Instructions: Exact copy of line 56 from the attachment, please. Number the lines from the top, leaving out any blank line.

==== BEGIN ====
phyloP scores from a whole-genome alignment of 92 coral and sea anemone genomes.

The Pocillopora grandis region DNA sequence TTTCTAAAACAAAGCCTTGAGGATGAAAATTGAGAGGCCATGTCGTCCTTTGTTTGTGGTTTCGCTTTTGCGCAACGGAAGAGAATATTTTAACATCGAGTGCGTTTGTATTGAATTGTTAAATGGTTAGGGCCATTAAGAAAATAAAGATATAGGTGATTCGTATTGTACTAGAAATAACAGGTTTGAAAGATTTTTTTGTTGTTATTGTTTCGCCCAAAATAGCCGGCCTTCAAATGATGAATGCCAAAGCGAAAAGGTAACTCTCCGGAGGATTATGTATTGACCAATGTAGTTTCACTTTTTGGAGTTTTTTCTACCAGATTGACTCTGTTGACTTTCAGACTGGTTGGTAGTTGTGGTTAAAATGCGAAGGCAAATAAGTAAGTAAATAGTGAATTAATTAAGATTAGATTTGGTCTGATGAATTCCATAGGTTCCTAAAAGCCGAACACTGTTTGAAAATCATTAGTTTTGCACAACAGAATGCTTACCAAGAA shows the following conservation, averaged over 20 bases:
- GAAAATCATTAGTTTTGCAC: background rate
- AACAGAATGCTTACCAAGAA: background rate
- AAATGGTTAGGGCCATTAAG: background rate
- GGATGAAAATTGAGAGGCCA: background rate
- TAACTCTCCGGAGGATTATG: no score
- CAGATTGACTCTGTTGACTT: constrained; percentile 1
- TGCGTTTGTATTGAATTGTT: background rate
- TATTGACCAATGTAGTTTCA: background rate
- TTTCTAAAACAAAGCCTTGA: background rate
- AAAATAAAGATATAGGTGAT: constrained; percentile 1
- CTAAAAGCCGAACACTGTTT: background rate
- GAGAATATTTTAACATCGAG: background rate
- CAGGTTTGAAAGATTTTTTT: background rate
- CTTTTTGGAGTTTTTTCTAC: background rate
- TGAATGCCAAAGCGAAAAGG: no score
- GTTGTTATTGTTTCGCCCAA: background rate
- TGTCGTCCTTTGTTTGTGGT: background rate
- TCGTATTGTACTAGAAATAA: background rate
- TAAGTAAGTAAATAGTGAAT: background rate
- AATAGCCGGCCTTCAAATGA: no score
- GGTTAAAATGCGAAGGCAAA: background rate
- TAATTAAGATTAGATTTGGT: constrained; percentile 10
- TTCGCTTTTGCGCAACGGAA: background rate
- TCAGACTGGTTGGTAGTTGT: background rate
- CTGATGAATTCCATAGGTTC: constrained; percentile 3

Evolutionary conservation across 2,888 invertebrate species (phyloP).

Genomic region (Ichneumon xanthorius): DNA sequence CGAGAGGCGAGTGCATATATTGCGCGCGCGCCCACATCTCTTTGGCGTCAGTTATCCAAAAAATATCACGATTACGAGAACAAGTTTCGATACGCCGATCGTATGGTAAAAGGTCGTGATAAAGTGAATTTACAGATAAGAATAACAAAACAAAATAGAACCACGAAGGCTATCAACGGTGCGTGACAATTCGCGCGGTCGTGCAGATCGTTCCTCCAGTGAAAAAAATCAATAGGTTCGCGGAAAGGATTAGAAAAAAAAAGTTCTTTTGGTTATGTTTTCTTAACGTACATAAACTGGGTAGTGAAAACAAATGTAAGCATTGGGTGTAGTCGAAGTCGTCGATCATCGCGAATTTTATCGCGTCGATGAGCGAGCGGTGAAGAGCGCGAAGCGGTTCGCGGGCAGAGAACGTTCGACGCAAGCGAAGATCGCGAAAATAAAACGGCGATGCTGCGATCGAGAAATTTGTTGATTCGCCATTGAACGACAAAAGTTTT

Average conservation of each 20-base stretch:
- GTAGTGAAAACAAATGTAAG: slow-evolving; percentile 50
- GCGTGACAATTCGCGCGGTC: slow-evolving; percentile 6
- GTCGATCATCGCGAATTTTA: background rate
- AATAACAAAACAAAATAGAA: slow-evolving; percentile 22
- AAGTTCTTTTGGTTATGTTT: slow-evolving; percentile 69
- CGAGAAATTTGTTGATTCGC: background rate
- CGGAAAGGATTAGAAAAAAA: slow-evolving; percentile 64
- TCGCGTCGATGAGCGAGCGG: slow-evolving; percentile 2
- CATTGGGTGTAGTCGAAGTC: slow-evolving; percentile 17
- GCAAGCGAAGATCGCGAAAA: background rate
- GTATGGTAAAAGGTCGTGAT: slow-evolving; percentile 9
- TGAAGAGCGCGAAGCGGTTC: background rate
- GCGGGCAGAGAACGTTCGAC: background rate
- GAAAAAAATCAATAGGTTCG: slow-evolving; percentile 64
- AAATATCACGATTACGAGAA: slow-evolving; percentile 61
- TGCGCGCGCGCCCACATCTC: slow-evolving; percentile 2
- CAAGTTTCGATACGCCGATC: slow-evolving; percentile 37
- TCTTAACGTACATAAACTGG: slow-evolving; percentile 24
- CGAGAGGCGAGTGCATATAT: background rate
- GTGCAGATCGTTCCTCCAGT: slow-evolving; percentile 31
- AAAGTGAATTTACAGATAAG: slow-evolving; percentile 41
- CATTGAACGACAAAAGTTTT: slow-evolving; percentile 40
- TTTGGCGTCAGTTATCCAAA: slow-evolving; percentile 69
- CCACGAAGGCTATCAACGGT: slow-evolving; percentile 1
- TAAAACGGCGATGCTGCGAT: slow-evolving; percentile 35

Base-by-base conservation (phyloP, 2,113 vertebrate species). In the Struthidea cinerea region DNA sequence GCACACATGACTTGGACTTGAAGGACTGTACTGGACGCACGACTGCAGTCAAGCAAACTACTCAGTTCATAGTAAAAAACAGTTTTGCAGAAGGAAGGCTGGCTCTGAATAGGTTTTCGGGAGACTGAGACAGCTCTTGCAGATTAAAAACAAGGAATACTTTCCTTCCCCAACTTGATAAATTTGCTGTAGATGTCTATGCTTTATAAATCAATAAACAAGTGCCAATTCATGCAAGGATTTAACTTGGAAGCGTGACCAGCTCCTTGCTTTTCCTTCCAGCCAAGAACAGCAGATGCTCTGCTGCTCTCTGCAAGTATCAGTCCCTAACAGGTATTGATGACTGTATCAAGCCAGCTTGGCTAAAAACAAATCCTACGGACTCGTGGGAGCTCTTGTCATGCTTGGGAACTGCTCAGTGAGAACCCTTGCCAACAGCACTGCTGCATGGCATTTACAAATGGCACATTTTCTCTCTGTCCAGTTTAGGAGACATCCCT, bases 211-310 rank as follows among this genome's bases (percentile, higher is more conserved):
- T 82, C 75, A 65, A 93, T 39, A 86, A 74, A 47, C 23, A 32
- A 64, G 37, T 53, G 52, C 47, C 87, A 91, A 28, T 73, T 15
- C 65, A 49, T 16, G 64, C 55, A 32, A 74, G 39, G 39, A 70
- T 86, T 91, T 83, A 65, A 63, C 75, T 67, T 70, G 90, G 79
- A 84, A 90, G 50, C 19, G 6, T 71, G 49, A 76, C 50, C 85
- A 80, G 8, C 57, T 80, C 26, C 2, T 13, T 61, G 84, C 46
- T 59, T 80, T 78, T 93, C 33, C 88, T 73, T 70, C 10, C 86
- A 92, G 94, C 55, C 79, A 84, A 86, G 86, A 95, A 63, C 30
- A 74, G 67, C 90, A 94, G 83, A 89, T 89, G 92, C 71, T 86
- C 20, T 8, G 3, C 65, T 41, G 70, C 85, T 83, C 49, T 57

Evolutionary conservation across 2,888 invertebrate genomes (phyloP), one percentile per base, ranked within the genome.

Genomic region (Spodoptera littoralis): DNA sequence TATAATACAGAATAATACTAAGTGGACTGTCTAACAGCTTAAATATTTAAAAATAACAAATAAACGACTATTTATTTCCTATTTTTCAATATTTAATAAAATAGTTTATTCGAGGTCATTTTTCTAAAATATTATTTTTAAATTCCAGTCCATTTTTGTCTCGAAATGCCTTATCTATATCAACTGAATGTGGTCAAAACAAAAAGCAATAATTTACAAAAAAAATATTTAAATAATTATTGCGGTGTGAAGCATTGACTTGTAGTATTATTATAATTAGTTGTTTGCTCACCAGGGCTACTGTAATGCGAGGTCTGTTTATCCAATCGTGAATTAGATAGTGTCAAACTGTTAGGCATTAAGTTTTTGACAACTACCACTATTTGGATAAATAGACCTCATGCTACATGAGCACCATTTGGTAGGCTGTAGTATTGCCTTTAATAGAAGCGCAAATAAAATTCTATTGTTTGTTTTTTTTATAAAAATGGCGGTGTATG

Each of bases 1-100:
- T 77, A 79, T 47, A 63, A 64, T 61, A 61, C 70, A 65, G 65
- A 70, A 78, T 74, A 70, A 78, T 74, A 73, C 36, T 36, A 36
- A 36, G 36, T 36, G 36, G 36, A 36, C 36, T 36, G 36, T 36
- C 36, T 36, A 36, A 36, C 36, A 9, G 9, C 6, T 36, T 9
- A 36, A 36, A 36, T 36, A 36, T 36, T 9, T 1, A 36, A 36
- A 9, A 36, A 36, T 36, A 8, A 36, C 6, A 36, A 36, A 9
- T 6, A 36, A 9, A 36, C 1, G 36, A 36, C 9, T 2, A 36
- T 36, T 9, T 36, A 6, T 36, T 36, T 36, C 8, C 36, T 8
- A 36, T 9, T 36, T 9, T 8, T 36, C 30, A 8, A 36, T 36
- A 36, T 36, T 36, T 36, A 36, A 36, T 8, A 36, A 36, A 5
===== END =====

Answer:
Base-by-base conservation (phyloP, 2,113 vertebrate species). In the Struthidea cinerea region DNA sequence GCACACATGACTTGGACTTGAAGGACTGTACTGGACGCACGACTGCAGTCAAGCAAACTACTCAGTTCATAGTAAAAAACAGTTTTGCAGAAGGAAGGCTGGCTCTGAATAGGTTTTCGGGAGACTGAGACAGCTCTTGCAGATTAAAAACAAGGAATACTTTCCTTCCCCAACTTGATAAATTTGCTGTAGATGTCTATGCTTTATAAATCAATAAACAAGTGCCAATTCATGCAAGGATTTAACTTGGAAGCGTGACCAGCTCCTTGCTTTTCCTTCCAGCCAAGAACAGCAGATGCTCTGCTGCTCTCTGCAAGTATCAGTCCCTAACAGGTATTGATGACTGTATCAAGCCAGCTTGGCTAAAAACAAATCCTACGGACTCGTGGGAGCTCTTGTCATGCTTGGGAACTGCTCAGTGAGAACCCTTGCCAACAGCACTGCTGCATGGCATTTACAAATGGCACATTTTCTCTCTGTCCAGTTTAGGAGACATCCCT, bases 211-310 rank as follows among this genome's bases (percentile, higher is more conserved):